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Cardinals didn’t shop Josh Rosen until after they drafted Kyler Murray

Peter King shares what he learned from the Cardinals as Arizona took Kyler Murray No. 1 overall and shipped out last year's first-round pick, Josh Rosen.

When it comes to protecting the ultimate reality show’s ultimate reality show, certain sacrifices need to be made, apparently.

A story regarding quarterback Josh Rosen’s clunky exit from Arizona contains a telling revelation regarding the effort to trade the 10th overall pick in last year’s draft. The Cardinals didn’t start the process until after they made quarterback Kyler Murray the first overall pick in this year’s draft.

Via Robert Klemko of, G.M. Steve Keim asked Rosen’s agent, Ryan Williams, whether the Patriots may have interest in Rosen -- after the Murray selection.

“Williams was taken aback and grew angry,” Klemko writes. “How did Keim not already know the answer? The whole world knew, or had a good idea, that the Cardinals were taking Murray on Thursday. Why the secrecy? Why are we negotiating trade terms now instead of weeks ago?” (Emphasis in original.)

The obvious, and only logical, answer is this: The NFL wanted to maximize the relevance of its TV show.

If Rosen had been traded at any point before the draft, it instantly would have become obvious that the Cardinals were taking Murray. Which would have prevented ESPN and NFL Network from spending weeks generating false hype for a decision that secretly was a fait accompli.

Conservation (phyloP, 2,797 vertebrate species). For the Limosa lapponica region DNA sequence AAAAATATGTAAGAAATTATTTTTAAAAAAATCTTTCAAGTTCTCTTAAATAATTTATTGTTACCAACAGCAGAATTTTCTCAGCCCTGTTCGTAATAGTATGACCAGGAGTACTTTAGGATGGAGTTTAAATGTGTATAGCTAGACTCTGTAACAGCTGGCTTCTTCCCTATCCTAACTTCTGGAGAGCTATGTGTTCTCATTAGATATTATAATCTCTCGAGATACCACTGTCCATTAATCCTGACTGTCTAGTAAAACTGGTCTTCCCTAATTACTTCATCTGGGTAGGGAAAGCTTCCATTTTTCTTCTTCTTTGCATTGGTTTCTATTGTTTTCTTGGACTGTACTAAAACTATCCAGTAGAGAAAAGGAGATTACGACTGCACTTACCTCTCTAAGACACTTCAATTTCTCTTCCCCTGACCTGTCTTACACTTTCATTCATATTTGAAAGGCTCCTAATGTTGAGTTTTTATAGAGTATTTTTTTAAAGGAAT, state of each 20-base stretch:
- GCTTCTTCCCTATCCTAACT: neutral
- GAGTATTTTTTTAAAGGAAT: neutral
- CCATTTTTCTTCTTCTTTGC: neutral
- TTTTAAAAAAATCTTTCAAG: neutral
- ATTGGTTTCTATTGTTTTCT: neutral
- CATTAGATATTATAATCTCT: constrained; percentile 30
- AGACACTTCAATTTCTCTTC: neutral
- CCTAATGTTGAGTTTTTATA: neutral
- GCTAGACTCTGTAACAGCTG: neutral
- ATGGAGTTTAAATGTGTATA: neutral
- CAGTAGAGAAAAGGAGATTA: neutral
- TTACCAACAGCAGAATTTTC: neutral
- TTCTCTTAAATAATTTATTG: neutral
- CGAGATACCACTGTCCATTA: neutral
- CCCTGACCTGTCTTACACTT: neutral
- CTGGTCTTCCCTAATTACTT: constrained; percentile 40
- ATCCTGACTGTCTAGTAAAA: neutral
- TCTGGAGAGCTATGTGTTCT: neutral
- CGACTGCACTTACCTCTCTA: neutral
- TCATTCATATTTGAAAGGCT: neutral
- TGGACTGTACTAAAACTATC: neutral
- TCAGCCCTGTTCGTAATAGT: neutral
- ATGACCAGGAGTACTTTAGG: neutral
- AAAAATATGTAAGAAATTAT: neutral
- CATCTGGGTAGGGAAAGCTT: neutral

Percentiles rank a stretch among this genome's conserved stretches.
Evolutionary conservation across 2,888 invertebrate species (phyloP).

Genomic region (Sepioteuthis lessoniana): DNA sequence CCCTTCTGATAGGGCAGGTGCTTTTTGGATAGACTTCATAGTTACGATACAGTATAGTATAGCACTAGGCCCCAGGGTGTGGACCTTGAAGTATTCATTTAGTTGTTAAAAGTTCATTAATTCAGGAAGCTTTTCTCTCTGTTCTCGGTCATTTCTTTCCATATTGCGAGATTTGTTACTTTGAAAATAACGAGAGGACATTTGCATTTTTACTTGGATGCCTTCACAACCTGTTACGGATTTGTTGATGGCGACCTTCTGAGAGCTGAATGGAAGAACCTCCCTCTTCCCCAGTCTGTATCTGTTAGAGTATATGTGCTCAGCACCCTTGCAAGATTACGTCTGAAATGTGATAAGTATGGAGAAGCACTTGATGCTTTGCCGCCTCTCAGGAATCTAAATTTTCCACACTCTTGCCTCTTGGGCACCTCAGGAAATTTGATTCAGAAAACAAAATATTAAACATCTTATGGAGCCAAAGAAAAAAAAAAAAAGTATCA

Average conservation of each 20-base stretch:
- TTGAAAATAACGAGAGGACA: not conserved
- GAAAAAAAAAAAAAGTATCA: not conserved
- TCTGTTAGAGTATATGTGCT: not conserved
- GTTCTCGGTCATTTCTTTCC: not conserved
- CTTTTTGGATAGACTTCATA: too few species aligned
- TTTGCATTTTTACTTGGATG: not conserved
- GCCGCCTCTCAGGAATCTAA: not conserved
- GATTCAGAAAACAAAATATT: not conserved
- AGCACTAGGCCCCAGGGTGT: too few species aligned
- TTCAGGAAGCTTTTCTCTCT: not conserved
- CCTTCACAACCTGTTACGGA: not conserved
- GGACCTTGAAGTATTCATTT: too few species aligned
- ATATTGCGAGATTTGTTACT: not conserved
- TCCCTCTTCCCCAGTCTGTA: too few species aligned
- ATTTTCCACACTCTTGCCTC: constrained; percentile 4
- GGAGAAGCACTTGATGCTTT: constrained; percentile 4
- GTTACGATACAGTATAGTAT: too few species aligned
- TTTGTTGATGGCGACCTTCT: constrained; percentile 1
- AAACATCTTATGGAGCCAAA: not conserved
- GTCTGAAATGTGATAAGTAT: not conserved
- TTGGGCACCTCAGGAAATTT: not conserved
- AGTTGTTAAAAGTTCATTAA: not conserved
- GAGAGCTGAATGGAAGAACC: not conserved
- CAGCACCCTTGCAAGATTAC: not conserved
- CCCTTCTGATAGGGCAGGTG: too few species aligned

And Arizona amazingly went along with it, helping boost the total viewership of the draft to, the league contends, 47.5 million over three days. (If you’re curious as to why I’m skeptical, it wouldn’t be the first time that the league was more than a little self-serving about the millions who were, or weren’t, served.)

So here’s the real question: What did the Cardinals get in return for undermining their short- and long-term strategic interests by failing to maximize the return for Rosen? Another Super Bowl in the desert? The draft? Something else the team has been lobbying for that may not be obvious?

Whatever it is, here’s hoping it was worth it. Because the Cardinals surely could have done better than pick No. 62 this year and a fifth-round selection next year if it had launched an auction at some point in March, and if it had shipped Rosen to the highest bidder, with teams like the Giants, Washington, the Chargers, and the Patriots also potentially at the table, regardless of whether the world would have known that the Cardinals would be drafting Kyler Murray.